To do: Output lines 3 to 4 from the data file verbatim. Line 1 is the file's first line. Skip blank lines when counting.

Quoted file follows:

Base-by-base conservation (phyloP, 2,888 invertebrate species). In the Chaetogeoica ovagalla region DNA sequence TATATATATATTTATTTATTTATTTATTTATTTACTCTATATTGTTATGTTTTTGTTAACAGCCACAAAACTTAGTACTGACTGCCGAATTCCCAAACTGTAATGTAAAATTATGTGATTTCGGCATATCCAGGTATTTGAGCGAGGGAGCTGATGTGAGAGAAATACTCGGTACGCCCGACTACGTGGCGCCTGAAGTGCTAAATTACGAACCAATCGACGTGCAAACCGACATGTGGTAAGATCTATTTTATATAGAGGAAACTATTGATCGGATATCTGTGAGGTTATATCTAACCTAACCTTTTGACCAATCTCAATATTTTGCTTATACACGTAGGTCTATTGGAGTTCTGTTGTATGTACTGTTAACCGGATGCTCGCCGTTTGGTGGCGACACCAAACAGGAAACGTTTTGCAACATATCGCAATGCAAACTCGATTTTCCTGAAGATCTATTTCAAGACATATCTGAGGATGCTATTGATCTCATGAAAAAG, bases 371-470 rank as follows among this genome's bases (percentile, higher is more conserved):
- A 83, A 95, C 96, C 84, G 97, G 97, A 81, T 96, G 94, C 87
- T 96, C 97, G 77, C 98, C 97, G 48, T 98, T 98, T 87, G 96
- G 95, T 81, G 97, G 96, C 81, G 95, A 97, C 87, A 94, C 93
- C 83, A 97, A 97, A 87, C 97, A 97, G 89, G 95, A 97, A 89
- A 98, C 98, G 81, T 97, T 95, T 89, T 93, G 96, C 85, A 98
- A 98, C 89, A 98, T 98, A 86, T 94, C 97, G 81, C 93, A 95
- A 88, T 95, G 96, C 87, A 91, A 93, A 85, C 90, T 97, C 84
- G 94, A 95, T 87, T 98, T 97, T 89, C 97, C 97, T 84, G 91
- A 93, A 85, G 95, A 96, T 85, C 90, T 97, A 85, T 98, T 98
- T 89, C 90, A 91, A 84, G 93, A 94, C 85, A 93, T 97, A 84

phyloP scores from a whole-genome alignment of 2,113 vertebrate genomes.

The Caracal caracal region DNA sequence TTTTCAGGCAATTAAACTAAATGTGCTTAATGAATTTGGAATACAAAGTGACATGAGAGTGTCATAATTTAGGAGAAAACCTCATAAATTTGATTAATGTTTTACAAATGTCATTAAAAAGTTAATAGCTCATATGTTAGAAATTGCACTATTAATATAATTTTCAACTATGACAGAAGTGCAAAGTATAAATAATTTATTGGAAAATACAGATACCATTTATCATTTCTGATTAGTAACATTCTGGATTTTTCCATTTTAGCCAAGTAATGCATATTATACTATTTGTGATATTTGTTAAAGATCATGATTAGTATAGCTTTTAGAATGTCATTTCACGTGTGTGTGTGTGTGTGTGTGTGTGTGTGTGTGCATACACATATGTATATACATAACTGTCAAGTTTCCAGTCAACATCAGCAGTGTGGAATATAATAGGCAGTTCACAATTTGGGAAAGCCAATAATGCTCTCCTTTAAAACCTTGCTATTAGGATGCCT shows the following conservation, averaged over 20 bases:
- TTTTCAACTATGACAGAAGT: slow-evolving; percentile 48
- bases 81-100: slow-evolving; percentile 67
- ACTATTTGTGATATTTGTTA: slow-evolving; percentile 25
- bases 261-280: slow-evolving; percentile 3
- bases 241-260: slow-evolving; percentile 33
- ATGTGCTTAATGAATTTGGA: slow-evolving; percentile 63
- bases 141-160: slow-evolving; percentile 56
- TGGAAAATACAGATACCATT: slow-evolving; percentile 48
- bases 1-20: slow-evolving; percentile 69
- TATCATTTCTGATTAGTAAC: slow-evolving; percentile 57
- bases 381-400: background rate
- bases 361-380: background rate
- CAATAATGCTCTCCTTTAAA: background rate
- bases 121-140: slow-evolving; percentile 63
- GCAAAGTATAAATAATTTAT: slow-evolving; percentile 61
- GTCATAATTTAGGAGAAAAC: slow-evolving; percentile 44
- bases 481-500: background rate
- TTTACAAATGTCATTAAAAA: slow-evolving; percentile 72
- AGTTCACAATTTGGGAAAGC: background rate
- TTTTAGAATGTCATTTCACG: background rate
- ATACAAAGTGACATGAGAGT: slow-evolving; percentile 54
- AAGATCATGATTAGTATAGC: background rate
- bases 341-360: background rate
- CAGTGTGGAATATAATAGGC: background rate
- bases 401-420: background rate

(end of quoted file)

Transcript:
- T 96, C 97, G 77, C 98, C 97, G 48, T 98, T 98, T 87, G 96
- G 95, T 81, G 97, G 96, C 81, G 95, A 97, C 87, A 94, C 93